New Directions

Full Belly Project’s Amanda Coulter feeds her passion for helping others

Amanda Coulter was a stay-at-home mom who’d recently moved back to Wilmington when she started to go a little stir crazy. Armed with a passion for international work and a master’s degree in Global Affairs, she began searching for local ways to scratch her global itch. That’s when she discovered Full Belly Project.

“Full Belly Project is a truly unique local organization with a global impact,” Coulter says. “We create, design and build simple tools that help people all over the world get more food in their bellies and more money in their pockets.”

Full Belly Project’s success stems in part from the fact that it asks communities what they need, rather than making assumptions. “We’re a request-based engineering nonprofit,” Coulter explains. “If you’re not partnering with communities, you can actually hurt them rather than help. For example, you may build a school, but there’re no teachers. You might build a library, but no one can read.” By asking the right questions, Full Belly Project avoids this problem, ensuring the tools it creates are truly helpful.

The impact of this work is felt in Wilmington, too. Volunteers learn basic engineering principles in Full Belly’s workshop as they build the products that will help others. By working to improve lives across the ocean, volunteers improve their own with new skills and a better understanding of the world.

Taking the Wheel

Impressed by the organization’s mission, Coulter began volunteering as often as possible. She wanted a full-time job but Daniel Ling, the executive director at the time, told her they just didn’t have the budget.

“Then one day, April 27th 2016, he came in and said ‘I’m resigning, and I want you to be the executive director,’” Coulter recalls with a laugh. “I said, ‘I don’t know how to run this!’ And he said, ‘Yes, you do.’ That’s when I realized he’d been training me the whole time.”

Learning to lead the organization was a big step up from volunteering, and at first Coulter was nervous. “It felt like [I was] driving a car alone for the first time,” she says. “Am I really making these decisions? Am I really doing this? But my heart was in the right place, and I put the organization above all else. That led me in a great direction.”

Changes Ahead

In March the organization held its 16th annual Full Belly Feast, and Coulter was integral in reimagining and reinventing what had become a routine event. To that end, she moved the gala to the Brooklyn Arts Center and welcomed supporters to celebrate Full Belly Project’s newest mission—Aflatoxin management.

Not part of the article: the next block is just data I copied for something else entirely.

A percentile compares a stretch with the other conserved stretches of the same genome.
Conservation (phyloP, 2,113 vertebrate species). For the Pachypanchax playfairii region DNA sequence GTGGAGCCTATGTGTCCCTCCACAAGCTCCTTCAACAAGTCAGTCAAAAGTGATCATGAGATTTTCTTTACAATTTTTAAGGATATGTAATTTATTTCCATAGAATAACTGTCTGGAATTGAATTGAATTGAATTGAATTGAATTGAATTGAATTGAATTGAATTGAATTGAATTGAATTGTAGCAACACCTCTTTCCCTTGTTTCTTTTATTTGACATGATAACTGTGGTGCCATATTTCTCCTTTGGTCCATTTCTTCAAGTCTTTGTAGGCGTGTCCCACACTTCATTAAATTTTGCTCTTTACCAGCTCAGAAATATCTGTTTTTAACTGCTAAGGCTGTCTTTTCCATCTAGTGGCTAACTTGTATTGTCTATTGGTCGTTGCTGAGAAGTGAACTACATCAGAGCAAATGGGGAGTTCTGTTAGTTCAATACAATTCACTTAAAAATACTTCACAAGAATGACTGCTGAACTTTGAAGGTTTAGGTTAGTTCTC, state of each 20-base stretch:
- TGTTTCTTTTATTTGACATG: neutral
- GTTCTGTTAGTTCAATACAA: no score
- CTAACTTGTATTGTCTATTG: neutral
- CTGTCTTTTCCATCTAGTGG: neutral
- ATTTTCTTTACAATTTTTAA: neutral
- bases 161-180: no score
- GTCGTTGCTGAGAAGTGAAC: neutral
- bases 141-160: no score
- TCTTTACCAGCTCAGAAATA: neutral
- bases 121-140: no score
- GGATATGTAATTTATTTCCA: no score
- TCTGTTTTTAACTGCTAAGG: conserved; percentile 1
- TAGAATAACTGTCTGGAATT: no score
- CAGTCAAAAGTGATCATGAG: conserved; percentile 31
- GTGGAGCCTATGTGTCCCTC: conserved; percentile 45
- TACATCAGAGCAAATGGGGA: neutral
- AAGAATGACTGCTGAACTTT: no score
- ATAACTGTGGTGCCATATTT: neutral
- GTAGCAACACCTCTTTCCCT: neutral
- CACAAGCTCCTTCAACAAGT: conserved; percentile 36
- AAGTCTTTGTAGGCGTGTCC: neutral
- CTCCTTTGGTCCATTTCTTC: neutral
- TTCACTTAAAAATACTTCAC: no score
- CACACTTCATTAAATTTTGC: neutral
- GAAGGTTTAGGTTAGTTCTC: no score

Aflatoxin is a fungus that grows on legumes, particularly peanuts, and has become the number one health concern in Africa. “It causes immune suppression, liver cancer, and mental and physical stunting in children, disabling a whole generation,” Coulter says. “It’s pervasive, and occurs most often in drought conditions. And with global warming, developing countries pay the biggest price.”

To help combat the spread of Aflatoxin, Full Belly Project has introduced a basic, practical intervention in the form of a five-step program. “These are simple things that reduce the levels of Aflatoxin, improving the health of the communities that depend on peanuts and allowing them to reach more markets,” Coulter says. In keeping with Full Belly Project’s goal of empowerment, the organization will distribute Aflatoxin test kits and train farmers to use the tools provided.

It’s an ambitious mission that could have a massive impact on communities around the world. Coulter seems confident in Full Belly’s ability to achieve it, as well as her own ability to take the wheel and drive the organization forward.

Take 5 with Amanda Coulter

AS A NATIVE WILMINGTONIAN, WHAT IS THE BEST PART OF LIVING IN WILMINGTON NOW?

“Wilmington is growing so quickly, which can be a point of complaint for a lot of natives. However, along with this growth has come the emergence of a much more diverse and enriching community, as well as a thriving local nonprofit sector. For me, that makes the traffic worth it!”

WHAT INSPIRES YOUR WORK IN THE NONPROFIT ENVIRONMENT?

“I’ve always been passionate about using my gifts and skills for the advancement of underprivileged peoples and communities around the world. Now, I feel like the luckiest person alive to be able to get a paycheck for it.”

WHAT IS THE MOST REWARDING ASPECT OF YOUR JOB?

“Community. Working with our local community here in Wilmington, working with communities abroad, and empowering them all to improve their own lives.”

DO YOU HAVE A FAVORITE DESTINATION IN YOUR TRAVELS?

“This is a tough one, but I’d have to say Cambodia. It is a country still healing from a violent and poverty-stricken past, yet I found the people to be optimistic, gracious and resilient. Their strength and beauty, as well as the charming landscape, have had a lasting impact on me.”

WHAT IS SOMETHING THAT FEW PEOPLE KNOW ABOUT YOU?

“I am exceptionally good at air hockey for no good reason, having only been defeated a handful of times out of about a million games in my lifetime!”

 

To view more of photographer Chris Brehmer's work, go to www.chrisbrehmerphotography.com

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Categories: Women to Watch

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